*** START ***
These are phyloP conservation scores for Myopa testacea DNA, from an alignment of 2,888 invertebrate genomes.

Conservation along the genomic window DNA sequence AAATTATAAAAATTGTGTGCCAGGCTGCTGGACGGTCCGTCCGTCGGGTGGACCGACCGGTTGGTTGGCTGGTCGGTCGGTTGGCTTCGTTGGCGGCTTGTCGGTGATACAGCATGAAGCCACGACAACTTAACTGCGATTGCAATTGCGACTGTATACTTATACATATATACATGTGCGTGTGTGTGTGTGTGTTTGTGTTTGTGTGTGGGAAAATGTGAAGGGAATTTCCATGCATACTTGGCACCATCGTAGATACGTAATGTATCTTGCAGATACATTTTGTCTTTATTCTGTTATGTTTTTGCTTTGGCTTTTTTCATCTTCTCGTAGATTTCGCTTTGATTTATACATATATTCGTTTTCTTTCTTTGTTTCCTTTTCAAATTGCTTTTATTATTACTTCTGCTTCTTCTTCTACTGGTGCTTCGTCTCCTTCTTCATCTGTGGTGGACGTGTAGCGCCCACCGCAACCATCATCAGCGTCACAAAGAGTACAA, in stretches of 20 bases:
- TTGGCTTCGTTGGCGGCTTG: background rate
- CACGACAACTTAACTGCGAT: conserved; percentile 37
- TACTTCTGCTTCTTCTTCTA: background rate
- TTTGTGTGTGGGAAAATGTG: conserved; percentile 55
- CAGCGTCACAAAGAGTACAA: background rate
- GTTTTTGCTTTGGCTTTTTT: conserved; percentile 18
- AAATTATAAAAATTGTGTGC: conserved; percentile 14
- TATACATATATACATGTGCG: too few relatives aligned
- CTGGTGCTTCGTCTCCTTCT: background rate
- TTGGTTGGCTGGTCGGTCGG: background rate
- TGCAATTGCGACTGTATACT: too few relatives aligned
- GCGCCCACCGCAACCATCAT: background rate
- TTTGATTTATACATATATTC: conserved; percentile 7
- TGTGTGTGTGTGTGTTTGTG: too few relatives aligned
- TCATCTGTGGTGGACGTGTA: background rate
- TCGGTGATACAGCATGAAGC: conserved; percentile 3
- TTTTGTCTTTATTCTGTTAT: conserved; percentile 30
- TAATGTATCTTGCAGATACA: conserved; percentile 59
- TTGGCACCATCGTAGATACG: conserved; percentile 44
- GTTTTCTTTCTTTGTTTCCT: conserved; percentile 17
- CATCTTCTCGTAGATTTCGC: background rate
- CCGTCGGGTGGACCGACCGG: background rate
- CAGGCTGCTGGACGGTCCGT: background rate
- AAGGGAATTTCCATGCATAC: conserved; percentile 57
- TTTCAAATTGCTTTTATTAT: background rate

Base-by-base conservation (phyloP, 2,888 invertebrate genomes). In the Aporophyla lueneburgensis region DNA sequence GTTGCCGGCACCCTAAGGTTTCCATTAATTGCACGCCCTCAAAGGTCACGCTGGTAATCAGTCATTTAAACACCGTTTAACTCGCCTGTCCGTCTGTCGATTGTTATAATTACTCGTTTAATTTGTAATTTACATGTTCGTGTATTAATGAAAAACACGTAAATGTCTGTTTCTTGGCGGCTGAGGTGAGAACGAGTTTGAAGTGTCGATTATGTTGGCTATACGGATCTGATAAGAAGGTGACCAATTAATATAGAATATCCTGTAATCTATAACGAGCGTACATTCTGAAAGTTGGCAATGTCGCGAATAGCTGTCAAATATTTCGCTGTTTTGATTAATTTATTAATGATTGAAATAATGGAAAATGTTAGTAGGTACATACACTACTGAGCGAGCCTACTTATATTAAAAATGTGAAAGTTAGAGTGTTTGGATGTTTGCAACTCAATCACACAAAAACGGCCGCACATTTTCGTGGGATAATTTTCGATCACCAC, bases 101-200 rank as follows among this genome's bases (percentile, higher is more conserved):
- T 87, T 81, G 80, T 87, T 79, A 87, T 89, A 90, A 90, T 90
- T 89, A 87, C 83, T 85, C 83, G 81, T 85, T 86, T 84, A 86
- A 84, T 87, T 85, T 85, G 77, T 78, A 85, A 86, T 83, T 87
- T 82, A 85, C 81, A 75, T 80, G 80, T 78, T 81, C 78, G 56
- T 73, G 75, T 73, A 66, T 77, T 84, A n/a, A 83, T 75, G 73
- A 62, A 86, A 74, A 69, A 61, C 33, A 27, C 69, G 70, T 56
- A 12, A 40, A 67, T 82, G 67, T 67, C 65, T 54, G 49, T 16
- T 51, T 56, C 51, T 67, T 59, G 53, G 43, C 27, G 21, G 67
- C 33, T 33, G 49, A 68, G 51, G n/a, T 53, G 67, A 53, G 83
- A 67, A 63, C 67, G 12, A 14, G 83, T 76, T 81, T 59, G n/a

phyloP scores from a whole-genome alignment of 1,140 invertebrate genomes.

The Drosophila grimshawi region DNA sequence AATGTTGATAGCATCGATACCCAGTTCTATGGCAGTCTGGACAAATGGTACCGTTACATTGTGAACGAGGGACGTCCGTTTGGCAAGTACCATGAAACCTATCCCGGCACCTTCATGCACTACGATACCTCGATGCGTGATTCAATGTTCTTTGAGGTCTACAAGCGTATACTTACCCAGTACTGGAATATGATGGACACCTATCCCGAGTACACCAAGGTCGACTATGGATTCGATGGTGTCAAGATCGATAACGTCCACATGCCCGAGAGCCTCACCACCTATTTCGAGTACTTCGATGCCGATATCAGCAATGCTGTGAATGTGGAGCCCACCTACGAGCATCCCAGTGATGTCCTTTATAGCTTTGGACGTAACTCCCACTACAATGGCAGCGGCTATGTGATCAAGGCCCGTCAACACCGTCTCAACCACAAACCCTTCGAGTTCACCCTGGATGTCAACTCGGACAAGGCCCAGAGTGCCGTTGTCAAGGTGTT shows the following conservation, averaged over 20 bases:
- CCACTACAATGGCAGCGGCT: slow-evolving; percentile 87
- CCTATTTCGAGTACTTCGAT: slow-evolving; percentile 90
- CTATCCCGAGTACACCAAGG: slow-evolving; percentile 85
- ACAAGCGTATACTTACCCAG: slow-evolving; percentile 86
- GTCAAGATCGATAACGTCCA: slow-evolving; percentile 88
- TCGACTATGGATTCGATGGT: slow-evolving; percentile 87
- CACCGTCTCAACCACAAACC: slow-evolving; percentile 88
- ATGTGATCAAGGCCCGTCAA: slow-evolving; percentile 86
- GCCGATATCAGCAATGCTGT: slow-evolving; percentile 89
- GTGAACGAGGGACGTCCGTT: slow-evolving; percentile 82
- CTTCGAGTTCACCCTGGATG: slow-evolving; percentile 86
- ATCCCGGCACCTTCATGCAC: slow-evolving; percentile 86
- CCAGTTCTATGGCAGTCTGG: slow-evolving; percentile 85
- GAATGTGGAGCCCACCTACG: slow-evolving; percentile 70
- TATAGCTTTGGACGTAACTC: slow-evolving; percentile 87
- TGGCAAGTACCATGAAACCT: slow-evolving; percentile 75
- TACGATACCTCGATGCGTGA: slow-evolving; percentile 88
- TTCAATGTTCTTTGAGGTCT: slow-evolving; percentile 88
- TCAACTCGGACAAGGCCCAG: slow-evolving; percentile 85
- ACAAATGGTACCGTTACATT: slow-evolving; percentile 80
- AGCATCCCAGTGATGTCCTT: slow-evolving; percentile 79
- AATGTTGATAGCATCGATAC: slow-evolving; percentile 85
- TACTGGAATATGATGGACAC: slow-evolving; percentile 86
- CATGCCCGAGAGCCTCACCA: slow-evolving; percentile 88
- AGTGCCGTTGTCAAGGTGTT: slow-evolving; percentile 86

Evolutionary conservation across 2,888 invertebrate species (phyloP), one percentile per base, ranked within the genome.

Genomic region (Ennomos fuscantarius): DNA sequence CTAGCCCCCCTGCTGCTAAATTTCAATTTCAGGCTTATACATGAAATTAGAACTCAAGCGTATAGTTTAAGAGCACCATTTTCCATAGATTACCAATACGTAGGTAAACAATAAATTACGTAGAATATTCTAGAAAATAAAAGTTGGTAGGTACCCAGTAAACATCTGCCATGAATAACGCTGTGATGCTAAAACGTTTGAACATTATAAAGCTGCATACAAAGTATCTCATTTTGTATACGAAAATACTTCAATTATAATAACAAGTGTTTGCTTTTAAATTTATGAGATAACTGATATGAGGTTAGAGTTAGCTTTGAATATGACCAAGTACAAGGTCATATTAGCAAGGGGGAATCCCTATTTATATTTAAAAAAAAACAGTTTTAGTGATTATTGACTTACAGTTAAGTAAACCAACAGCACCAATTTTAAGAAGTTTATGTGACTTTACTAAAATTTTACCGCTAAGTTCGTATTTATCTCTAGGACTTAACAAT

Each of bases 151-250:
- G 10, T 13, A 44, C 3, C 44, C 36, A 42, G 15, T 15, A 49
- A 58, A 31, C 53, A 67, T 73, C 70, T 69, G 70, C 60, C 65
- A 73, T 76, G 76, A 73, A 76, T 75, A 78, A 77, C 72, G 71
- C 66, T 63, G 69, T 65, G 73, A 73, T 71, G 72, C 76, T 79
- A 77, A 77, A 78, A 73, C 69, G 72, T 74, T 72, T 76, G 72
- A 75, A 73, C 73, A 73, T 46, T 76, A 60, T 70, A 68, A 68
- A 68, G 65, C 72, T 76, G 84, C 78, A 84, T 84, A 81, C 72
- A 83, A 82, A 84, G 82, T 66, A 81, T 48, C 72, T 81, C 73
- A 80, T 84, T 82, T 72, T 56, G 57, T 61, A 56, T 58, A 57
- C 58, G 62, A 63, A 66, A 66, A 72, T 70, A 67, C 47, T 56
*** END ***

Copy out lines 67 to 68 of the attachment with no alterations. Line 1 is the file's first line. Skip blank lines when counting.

Genomic region (Ennomos fuscantarius): DNA sequence CTAGCCCCCCTGCTGCTAAATTTCAATTTCAGGCTTATACATGAAATTAGAACTCAAGCGTATAGTTTAAGAGCACCATTTTCCATAGATTACCAATACGTAGGTAAACAATAAATTACGTAGAATATTCTAGAAAATAAAAGTTGGTAGGTACCCAGTAAACATCTGCCATGAATAACGCTGTGATGCTAAAACGTTTGAACATTATAAAGCTGCATACAAAGTATCTCATTTTGTATACGAAAATACTTCAATTATAATAACAAGTGTTTGCTTTTAAATTTATGAGATAACTGATATGAGGTTAGAGTTAGCTTTGAATATGACCAAGTACAAGGTCATATTAGCAAGGGGGAATCCCTATTTATATTTAAAAAAAAACAGTTTTAGTGATTATTGACTTACAGTTAAGTAAACCAACAGCACCAATTTTAAGAAGTTTATGTGACTTTACTAAAATTTTACCGCTAAGTTCGTATTTATCTCTAGGACTTAACAAT

Each of bases 151-250: